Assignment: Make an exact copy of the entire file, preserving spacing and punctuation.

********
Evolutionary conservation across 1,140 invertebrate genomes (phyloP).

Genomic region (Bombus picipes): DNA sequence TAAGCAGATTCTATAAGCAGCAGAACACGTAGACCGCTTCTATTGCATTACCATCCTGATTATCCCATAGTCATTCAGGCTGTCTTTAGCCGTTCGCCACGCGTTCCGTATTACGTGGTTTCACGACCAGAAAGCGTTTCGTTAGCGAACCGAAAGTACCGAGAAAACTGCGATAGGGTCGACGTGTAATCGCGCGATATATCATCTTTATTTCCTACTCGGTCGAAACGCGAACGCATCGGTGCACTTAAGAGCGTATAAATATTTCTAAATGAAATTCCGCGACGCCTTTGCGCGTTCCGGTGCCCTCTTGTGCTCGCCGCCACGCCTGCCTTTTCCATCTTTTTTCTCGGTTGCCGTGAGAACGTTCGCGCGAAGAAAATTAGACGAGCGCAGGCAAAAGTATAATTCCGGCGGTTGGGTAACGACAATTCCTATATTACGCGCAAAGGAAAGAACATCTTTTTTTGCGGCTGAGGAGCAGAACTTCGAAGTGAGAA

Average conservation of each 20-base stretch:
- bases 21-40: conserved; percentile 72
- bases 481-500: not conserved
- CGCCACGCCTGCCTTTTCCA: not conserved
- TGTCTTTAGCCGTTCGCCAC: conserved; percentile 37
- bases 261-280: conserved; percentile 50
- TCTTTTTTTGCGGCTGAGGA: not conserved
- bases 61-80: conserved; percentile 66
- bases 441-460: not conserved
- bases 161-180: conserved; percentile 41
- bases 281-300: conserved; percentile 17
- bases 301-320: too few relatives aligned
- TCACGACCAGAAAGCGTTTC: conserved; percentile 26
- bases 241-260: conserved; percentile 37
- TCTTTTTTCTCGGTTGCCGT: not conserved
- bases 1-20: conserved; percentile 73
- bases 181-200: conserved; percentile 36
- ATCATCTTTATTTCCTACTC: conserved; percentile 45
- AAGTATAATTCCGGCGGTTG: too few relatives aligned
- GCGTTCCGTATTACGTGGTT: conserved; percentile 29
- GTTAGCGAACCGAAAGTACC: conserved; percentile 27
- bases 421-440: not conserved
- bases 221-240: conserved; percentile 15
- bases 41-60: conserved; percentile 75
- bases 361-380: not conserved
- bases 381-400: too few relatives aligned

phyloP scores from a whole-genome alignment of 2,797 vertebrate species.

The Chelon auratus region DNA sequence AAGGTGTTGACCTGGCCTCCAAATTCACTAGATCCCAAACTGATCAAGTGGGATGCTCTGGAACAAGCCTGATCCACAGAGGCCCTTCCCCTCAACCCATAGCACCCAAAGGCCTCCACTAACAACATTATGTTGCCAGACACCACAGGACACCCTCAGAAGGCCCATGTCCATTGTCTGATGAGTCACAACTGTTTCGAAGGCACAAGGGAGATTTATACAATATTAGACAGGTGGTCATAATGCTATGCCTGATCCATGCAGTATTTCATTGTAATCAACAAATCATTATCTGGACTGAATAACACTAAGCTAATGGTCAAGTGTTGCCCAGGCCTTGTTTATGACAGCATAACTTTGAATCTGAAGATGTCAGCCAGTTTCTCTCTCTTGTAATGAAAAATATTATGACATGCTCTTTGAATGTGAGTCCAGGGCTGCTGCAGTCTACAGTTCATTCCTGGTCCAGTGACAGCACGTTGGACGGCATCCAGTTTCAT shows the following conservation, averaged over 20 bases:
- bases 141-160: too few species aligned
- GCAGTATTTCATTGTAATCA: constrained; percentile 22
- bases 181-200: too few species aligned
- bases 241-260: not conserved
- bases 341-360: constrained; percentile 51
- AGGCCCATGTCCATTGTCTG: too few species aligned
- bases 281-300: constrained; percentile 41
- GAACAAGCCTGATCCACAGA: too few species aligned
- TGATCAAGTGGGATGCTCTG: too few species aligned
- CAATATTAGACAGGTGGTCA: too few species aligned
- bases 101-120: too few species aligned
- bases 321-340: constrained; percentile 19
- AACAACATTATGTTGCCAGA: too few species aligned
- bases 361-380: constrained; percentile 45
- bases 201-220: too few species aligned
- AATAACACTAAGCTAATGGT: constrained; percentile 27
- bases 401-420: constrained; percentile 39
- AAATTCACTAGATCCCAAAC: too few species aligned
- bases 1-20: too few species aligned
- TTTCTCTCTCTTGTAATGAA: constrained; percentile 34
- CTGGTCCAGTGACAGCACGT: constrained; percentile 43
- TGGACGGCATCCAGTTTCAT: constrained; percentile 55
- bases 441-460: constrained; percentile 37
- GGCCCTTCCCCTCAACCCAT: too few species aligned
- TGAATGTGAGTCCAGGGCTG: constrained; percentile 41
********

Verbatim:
Evolutionary conservation across 1,140 invertebrate genomes (phyloP).

Genomic region (Bombus picipes): DNA sequence TAAGCAGATTCTATAAGCAGCAGAACACGTAGACCGCTTCTATTGCATTACCATCCTGATTATCCCATAGTCATTCAGGCTGTCTTTAGCCGTTCGCCACGCGTTCCGTATTACGTGGTTTCACGACCAGAAAGCGTTTCGTTAGCGAACCGAAAGTACCGAGAAAACTGCGATAGGGTCGACGTGTAATCGCGCGATATATCATCTTTATTTCCTACTCGGTCGAAACGCGAACGCATCGGTGCACTTAAGAGCGTATAAATATTTCTAAATGAAATTCCGCGACGCCTTTGCGCGTTCCGGTGCCCTCTTGTGCTCGCCGCCACGCCTGCCTTTTCCATCTTTTTTCTCGGTTGCCGTGAGAACGTTCGCGCGAAGAAAATTAGACGAGCGCAGGCAAAAGTATAATTCCGGCGGTTGGGTAACGACAATTCCTATATTACGCGCAAAGGAAAGAACATCTTTTTTTGCGGCTGAGGAGCAGAACTTCGAAGTGAGAA

Average conservation of each 20-base stretch:
- bases 21-40: conserved; percentile 72
- bases 481-500: not conserved
- CGCCACGCCTGCCTTTTCCA: not conserved
- TGTCTTTAGCCGTTCGCCAC: conserved; percentile 37
- bases 261-280: conserved; percentile 50
- TCTTTTTTTGCGGCTGAGGA: not conserved
- bases 61-80: conserved; percentile 66
- bases 441-460: not conserved
- bases 161-180: conserved; percentile 41
- bases 281-300: conserved; percentile 17
- bases 301-320: too few relatives aligned
- TCACGACCAGAAAGCGTTTC: conserved; percentile 26
- bases 241-260: conserved; percentile 37
- TCTTTTTTCTCGGTTGCCGT: not conserved
- bases 1-20: conserved; percentile 73
- bases 181-200: conserved; percentile 36
- ATCATCTTTATTTCCTACTC: conserved; percentile 45
- AAGTATAATTCCGGCGGTTG: too few relatives aligned
- GCGTTCCGTATTACGTGGTT: conserved; percentile 29
- GTTAGCGAACCGAAAGTACC: conserved; percentile 27
- bases 421-440: not conserved
- bases 221-240: conserved; percentile 15
- bases 41-60: conserved; percentile 75
- bases 361-380: not conserved
- bases 381-400: too few relatives aligned

phyloP scores from a whole-genome alignment of 2,797 vertebrate species.

The Chelon auratus region DNA sequence AAGGTGTTGACCTGGCCTCCAAATTCACTAGATCCCAAACTGATCAAGTGGGATGCTCTGGAACAAGCCTGATCCACAGAGGCCCTTCCCCTCAACCCATAGCACCCAAAGGCCTCCACTAACAACATTATGTTGCCAGACACCACAGGACACCCTCAGAAGGCCCATGTCCATTGTCTGATGAGTCACAACTGTTTCGAAGGCACAAGGGAGATTTATACAATATTAGACAGGTGGTCATAATGCTATGCCTGATCCATGCAGTATTTCATTGTAATCAACAAATCATTATCTGGACTGAATAACACTAAGCTAATGGTCAAGTGTTGCCCAGGCCTTGTTTATGACAGCATAACTTTGAATCTGAAGATGTCAGCCAGTTTCTCTCTCTTGTAATGAAAAATATTATGACATGCTCTTTGAATGTGAGTCCAGGGCTGCTGCAGTCTACAGTTCATTCCTGGTCCAGTGACAGCACGTTGGACGGCATCCAGTTTCAT shows the following conservation, averaged over 20 bases:
- bases 141-160: too few species aligned
- GCAGTATTTCATTGTAATCA: constrained; percentile 22
- bases 181-200: too few species aligned
- bases 241-260: not conserved
- bases 341-360: constrained; percentile 51
- AGGCCCATGTCCATTGTCTG: too few species aligned
- bases 281-300: constrained; percentile 41
- GAACAAGCCTGATCCACAGA: too few species aligned
- TGATCAAGTGGGATGCTCTG: too few species aligned
- CAATATTAGACAGGTGGTCA: too few species aligned
- bases 101-120: too few species aligned
- bases 321-340: constrained; percentile 19
- AACAACATTATGTTGCCAGA: too few species aligned
- bases 361-380: constrained; percentile 45
- bases 201-220: too few species aligned
- AATAACACTAAGCTAATGGT: constrained; percentile 27
- bases 401-420: constrained; percentile 39
- AAATTCACTAGATCCCAAAC: too few species aligned
- bases 1-20: too few species aligned
- TTTCTCTCTCTTGTAATGAA: constrained; percentile 34
- CTGGTCCAGTGACAGCACGT: constrained; percentile 43
- TGGACGGCATCCAGTTTCAT: constrained; percentile 55
- bases 441-460: constrained; percentile 37
- GGCCCTTCCCCTCAACCCAT: too few species aligned
- TGAATGTGAGTCCAGGGCTG: constrained; percentile 41